Expert comment following media interviews with Profs Neil Ferguson (on BBC Today Programme) and Graham Medley (in The Times) on the future of the UK lockdown.
Dr Rupert Beale, Group Leader, Cell Biology of Infection Laboratory, Francis Crick Institute, said:
“I was puzzled by the comments attributed to Graham Medley regarding harm to children. I am not aware of specific evidence for this and I wonder if the remarks were quoted out of context. It would be profoundly unhelpful to characterise this crisis as a competition between the young and the old. Clearly the social distancing measures introduced by the Government are absolutely necessary. If the NHS is overwhelmed we will be unable to deliver effective care, including to children.
“The work done by Neil Ferguson and his colleagues at Imperial has been vital in guiding the Government’s response to the pandemic. Early indications suggest the current social distancing measures are preventing the NHS from being overwhelmed. We will collectively need to put in a huge national effort to make sure this continues to be the case. I welcome his comments on testing and tracing as part of an ‘exit strategy’, and we are working round the clock to increase testing capacity to ensure this becomes feasible.”
Prof Martin Hibberd, Professor of Emerging Infectious Disease at the London School of Hygiene and Tropical Medicine, said:
“It is good that the science discussion, as mentioned by Profs Ferguson and Medley, has moved towards the lifting of at least some of the lockdown requirements. We can now look to other countries where this has been done successfully and plan for a process that would still allow the NHS to cope.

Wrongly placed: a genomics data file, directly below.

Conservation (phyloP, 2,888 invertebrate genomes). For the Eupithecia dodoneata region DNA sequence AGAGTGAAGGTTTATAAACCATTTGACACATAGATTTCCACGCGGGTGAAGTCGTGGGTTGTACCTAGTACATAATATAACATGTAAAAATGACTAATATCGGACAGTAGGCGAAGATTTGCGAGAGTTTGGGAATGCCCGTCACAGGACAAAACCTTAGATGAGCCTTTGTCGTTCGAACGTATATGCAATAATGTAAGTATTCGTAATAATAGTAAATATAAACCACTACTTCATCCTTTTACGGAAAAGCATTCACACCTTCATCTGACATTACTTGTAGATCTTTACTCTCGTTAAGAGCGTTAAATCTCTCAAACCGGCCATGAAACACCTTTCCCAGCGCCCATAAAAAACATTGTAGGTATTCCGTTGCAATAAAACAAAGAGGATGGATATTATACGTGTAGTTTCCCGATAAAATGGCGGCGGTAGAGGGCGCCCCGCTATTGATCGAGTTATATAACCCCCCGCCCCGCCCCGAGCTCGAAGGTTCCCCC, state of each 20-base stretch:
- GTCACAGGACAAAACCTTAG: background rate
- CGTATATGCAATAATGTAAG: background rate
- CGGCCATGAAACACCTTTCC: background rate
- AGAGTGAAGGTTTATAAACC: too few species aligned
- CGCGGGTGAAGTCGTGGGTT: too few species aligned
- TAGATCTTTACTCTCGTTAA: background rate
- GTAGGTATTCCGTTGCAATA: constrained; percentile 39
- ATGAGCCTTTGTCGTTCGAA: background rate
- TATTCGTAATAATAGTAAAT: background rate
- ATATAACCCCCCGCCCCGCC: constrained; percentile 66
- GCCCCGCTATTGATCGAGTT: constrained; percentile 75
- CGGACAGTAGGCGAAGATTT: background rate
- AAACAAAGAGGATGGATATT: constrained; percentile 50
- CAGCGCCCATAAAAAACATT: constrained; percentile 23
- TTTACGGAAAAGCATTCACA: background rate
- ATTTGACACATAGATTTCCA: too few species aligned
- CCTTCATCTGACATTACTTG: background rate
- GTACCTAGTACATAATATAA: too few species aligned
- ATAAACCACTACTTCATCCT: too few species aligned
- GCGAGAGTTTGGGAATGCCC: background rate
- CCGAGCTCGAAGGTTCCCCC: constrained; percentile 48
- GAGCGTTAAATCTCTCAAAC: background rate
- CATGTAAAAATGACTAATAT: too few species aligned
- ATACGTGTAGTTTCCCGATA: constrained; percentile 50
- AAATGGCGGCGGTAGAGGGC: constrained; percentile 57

“The successful strategies we have seen elsewhere involve very large-scale testing of the population and as much contact tracing as possible, to enable the identification of people who are positive for SARS-CoV-2 and so able to transmit the disease. The people identified would need to self-quarantine for 2 weeks. While this strategy was difficult to achieve at the beginning of the outbreak, because of logistic problems in getting the testing done at such a large scale and our lack of experience at large scale contact tracing, we should now be able to overcome these problems.
“While much has been discussed about large scale testing recently, large scale contact tracing has also rapidly developed with the introduction of mobile phone apps that can track your movements and identify perhaps even unknown contacts. A person identifying as SARS-CoV-2 positive could then inform others that they have been in contact with a positive case. Those people so informed, would then need to get themselves tested (and self-isolate if positive).
“A combination of some social distancing measures, extensive testing and automated contact tracing could allow both a more regular social activity and a significant control of the outbreak.”
Prof Keith Neal, Emeritus Professor of the Epidemiology of Infectious Diseases, University of Nottingham, said:
“One major benefit of the lockdown is that it has given the NHS and other agencies time to bring on board more capacity for managing COVID-19 patients with more beds, more ventilators and more PPE. This capacity will need to be continued. Other countries are more advanced along the epidemic curve and we can learn from these countries when it comes to lifting some restrictions.”
Today Programme https://www.bbc.co.uk/sounds/play/m000h1fk at 1’15” and https://www.thetimes.co.uk/article/boris-johnsons-coronavirus-adviser-calls-for-a-way-out-of-lockdown-rd58g6tc9
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